The Wendish Crusade (German: Wendenkreuzzug) was an 1147 campaign, one of the Northern Crusades and also a part of the Second Crusade, led primarily by the Kingdom of Germany inside the Holy Roman Empire and directed against the Polabian Slavs (or "Wends").
By the early 12th century, the German archbishoprics of Bremen and Magdeburg sought the conversion of neighboring pagan West Slavs to Christianity through peaceful means. During the preparation of the Second Crusade to the Holy Land, however, a papal bull was issued which supported a crusade against these Slavs.
The Slavic leader Niklot preemptively invaded Wagria in June, 1147, leading to the march of the crusaders in late summer, 1147. They achieved an ostensible baptism of Slavs at Dobin and were repulsed from Demmin. Another crusading army marched on the already Christian city of Szczecin (Stettin), whereupon the crusaders dispersed upon arrival.
The Christian army, composed primarily of Saxons and Danes, forced tribute from the pagan Slavs and affirmed German control of Wagria and Polabia, but failed to convert the bulk of the population immediately.
The Ottonian dynasty supported eastward expansion of the Holy Roman Empire towards Wendish (West Slavic) lands during the 10th century. The campaigns of King Henry the Fowler and Emperor Otto the Great led to the introduction of burgwards to protect German conquests in the lands of the Sorbs. Otto's lieutenants, Margraves Gero and Hermann Billung, advanced eastward and northward respectively to claim tribute from conquered Slavs. Bishoprics were established at Meissen, Brandenburg, Havelberg, and Oldenburg to administer the territory. A great Slavic rebellion in 983 reversed the initial German gains, however. While the burgwards allowed the Saxons to retain control of Meissen, they lost Brandenburg and Havelberg. The Elbe River thus became the eastern limit of German-Roman control.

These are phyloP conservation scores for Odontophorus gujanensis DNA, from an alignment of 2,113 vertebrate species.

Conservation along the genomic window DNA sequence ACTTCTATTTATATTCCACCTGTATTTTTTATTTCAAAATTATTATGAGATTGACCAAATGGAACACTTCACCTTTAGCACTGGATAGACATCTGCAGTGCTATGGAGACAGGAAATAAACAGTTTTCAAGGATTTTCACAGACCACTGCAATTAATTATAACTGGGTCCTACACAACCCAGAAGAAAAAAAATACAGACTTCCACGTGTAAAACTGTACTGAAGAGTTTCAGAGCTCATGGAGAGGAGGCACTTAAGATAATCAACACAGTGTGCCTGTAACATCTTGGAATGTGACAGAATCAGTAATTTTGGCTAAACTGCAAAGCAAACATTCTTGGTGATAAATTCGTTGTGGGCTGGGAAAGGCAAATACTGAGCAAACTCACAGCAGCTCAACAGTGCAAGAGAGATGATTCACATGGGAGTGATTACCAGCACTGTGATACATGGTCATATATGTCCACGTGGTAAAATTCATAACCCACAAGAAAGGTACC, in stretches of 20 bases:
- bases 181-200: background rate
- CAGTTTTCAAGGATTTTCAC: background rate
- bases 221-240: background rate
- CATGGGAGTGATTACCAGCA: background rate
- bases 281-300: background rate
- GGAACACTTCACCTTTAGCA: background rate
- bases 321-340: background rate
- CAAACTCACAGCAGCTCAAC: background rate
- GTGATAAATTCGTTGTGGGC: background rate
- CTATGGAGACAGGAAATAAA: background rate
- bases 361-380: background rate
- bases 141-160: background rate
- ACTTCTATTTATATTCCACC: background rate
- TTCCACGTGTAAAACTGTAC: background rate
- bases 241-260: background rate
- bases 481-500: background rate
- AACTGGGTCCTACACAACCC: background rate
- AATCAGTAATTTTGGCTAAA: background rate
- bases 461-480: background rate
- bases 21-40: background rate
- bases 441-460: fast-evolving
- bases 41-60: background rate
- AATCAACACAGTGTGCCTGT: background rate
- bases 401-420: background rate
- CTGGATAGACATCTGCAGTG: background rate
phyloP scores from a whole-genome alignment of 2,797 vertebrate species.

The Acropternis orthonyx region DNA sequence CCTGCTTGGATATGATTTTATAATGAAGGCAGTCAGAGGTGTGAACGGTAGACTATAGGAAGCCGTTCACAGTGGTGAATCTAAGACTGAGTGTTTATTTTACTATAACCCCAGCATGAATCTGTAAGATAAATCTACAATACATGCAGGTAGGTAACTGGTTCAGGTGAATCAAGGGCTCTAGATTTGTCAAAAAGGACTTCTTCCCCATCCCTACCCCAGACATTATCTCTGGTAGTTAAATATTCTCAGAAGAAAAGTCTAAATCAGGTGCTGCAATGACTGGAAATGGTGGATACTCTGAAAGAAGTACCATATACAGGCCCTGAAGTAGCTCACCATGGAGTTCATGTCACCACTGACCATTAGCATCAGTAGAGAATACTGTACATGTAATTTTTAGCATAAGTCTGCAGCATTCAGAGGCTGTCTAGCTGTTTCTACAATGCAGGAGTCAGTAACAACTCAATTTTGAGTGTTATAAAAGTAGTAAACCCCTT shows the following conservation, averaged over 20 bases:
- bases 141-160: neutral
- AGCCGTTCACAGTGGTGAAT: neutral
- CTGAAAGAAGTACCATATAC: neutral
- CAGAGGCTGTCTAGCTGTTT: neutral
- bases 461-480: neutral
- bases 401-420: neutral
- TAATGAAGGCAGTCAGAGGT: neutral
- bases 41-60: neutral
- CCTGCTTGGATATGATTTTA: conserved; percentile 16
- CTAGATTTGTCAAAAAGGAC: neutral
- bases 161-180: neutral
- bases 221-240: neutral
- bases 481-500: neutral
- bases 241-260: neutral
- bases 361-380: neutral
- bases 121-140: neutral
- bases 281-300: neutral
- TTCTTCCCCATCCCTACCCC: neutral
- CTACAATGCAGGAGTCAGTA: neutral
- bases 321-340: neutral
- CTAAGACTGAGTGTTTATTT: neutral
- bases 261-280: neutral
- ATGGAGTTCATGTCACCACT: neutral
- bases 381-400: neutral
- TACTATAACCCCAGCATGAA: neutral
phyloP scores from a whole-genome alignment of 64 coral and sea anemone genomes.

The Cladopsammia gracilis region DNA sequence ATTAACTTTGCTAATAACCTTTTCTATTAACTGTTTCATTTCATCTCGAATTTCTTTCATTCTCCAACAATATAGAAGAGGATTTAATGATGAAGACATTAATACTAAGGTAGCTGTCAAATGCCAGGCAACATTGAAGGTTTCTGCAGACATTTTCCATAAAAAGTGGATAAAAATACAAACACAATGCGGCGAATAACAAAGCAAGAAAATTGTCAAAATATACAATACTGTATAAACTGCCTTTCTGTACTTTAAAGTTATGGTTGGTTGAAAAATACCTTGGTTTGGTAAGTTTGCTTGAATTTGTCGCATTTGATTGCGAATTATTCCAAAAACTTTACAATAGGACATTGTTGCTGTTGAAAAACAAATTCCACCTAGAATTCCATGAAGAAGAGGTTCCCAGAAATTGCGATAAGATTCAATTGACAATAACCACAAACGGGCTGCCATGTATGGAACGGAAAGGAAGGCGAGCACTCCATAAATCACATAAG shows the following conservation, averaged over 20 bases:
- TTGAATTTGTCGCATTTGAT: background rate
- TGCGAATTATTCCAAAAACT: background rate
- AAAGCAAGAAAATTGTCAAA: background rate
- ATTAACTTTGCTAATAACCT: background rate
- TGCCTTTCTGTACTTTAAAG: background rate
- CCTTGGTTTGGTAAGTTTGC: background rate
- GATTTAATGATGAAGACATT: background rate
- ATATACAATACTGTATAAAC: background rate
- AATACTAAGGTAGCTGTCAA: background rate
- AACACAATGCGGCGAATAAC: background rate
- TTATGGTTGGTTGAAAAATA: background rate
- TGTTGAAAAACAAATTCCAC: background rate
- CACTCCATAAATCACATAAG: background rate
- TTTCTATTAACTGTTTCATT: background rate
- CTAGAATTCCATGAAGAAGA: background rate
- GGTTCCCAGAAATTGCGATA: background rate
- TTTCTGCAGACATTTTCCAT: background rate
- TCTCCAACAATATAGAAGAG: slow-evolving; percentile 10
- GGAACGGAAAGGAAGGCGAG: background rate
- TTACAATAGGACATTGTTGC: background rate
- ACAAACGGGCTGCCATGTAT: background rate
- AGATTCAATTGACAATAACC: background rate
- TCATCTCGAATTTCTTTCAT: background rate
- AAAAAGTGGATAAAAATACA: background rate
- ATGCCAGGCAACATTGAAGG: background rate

By the early 12th century, the Archbishoprics of Bremen, Magdeburg and Gniezno sought the conversion of the pagan Slavs to Christianity through peaceful means: notable missionaries included Vicelin, Norbert of Xanten, and Otto of Bamberg (sent to Pomerania by Bolesław III Wrymouth of Poland). Lacking support from the Salian dynasty of the Holy Roman Empire, secular Saxon princes seeking Slavic territory found themselves in a military stalemate with their adversaries. Christians, especially Saxons from Holstein, and pagans raided each other across the Limes Saxonicus, usually for tribute.